Advertisement

“Remember that if you choose to include information in your public profile … that information will also become public”: Methods and Ethics for Online, Socio-Sexual Fieldwork

  • Andrew DJ ShieldEmail author
Chapter

Abstract

Scholars who conduct new research via and about socio-sexual platforms like Grindr have a wealth of information at their fingertips, but also many ethical dilemmas. The first half of the chapter presents tips and considerations for scholars who gather quantitative and qualitative data—such as about users’ responses to drop-down menus, or trends in self-presentation—via covert participant observation. The second half of the chapter explores the method of interviewee recruitment via socio-sexual platforms and encourages scholars to consider the effects of announcing themselves in an online field. Ethnographers must also reflect on how their own subject positions affect the recruitment and interview processes.

Keywords

Methods Ethics Online ethnography Participant observation Interviews 

Bibliography

  1. Al-Ali, Nadje. Secularism, Gender, and the State in the Middle East: The Egyptian Women’s Movement. Cambridge: Cambridge University Press, 2000.Google Scholar
  2. Blackwell, Courtney, Jeremy Birnholtz, and Charles Abbott. “Seeing and Being Seen: Co-Situation and Impression Formation Using Grindr, a Location-Aware Gay Dating App.” New Media & Society 17 (2015): 1117–1136.CrossRefGoogle Scholar
  3. boyd, danah. “Why Youth <3 Social Network Sites: The Role of Networked Publics in Teenage Social Life.” In Youth, Identity, and Digital Media, edited by David Buckingham. The John D. and Catherine T. MacArthur Foundation Series on Digital Media and Learning. Cambridge, MA: MIT Press, 2008.Google Scholar
  4. Brodeur, Michael Andor, “How a Writer’s Reckless Sexual Tourism Put Olympians at Risk.” Boston Globe, 12 August 2016. http://www.bostonglobe.com/lifestyle/style/2016/08/12/how-writer-reckless-sexual-tourism-put-olympians-risk/Wa48PZ7OmSsYvs6zNnFirI/story.html.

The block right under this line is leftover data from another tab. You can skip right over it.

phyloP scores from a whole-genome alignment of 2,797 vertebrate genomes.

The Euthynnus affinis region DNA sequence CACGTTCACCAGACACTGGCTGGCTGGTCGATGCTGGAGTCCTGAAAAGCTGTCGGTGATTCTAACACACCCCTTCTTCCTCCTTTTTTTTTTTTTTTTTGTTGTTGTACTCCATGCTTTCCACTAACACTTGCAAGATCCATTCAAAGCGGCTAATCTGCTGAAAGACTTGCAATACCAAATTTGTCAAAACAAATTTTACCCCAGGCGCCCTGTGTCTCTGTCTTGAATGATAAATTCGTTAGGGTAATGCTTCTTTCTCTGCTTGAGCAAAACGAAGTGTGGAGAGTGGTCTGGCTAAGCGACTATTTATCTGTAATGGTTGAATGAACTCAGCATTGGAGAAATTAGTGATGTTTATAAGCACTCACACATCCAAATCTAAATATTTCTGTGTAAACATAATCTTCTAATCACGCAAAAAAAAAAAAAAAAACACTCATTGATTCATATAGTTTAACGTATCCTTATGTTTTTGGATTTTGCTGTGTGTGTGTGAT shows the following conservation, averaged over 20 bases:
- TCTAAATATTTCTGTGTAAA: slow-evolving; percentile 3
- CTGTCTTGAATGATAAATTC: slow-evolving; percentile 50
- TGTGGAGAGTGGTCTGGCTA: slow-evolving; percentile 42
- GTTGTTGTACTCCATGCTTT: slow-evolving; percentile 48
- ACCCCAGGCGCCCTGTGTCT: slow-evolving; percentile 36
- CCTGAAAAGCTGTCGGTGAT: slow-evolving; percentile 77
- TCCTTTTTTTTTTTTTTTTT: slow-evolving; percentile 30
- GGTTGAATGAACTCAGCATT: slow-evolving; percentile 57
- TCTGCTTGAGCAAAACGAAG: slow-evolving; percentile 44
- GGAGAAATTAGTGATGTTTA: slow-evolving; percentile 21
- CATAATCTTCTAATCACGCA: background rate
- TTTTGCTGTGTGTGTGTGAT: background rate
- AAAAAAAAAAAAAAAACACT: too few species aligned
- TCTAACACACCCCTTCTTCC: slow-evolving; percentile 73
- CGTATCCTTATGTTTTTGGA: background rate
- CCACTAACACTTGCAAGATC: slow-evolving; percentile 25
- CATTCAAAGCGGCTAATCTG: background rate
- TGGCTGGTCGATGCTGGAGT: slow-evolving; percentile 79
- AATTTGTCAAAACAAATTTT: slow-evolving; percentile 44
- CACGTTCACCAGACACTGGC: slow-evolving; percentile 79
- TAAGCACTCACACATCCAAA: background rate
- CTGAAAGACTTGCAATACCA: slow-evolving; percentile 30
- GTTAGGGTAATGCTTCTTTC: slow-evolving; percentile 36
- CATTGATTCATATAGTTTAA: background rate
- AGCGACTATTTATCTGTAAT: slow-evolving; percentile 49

5. Brodkin, Karen. How Jews Became White Folks and What That Says About Race in America. New Brunswick: Rutgers University Press, 1998.Google Scholar
  6. Burrell, Earl, Heather Pines, Edward Robbie, Leonardo Coleman, Ryan Murphy, Kirsten Hess, Pamina Gorbach. “Use of the Location-Based Social Networking Application GRINDR as a Recruitment Tool in Rectal Microbicide Development Research.” AIDS and Behavior 16, no. 7 (2012): 1816–1820.CrossRefGoogle Scholar
  7. Butler, Judith. Gender Trouble: Feminism and the Subversion of Identity. New York: Routledge, 1990.Google Scholar
  8. Chan, Lik Sam. “How Sociocultural Context Matters in Self-Presentation: A Comparison of U.S. and Chinese Profiles on Jack’d, a Mobile Dating App for Men Who Have Sex With Men.” International Journal of Communication 10 (2016): 6040–6059.Google Scholar
  9. Duguay, Stefanie. “Three Flawed Assumptions the Daily Beast Made About Dating Apps.” Social Media Collective Research Blog, 16 August 2016. https://socialmediacollective.org/2016/08/16/three-assumptions-the-daily-beast-made-about-dating-apps/.
  10. Dyer, Richard. White. New York: Routledge, 1997.Google Scholar
  11. Finger, Bob. “Straight Daily Beast Reporter Fascinated By Men Who Fuck Men.” Jezebel, 11 August 2016, https://jezebel.com/straight-daily-beast-reporter-fascinated-by-men-who-fuc-1785146830.
  12. Gagné, Mathew. “Queer Beirut Online: The Participation of Men in Gayromeo.com.” Journal of Middle East Women’s Studies 8, no. 3 (2012): 113–137.CrossRefGoogle Scholar
  13. Grindr. “Grindr Terms and Conditions of Service.” Terms of Service. Effective Date: 30 March 2017, last accessed Fall 2017 via https://www.grindr.com/terms-of-service.
  14. Hesse-Biber, Sharlene Nagy. “The Practice of Feminist In-Depth Interviewing.” In Feminist Research Practice, edited by Sharlene Hesse-Biber and P. Leavy, 111–148. London: Sage, 2007.Google Scholar
  15. Hine, Christine. Virtual Ethnography. London: Sage, 2000.Google Scholar
  16. Jørgensen, Marianne W., and Louise J. Phillips. Discourse Analysis as Theory and Method. Thousand Oaks: Sage, 2002.Google Scholar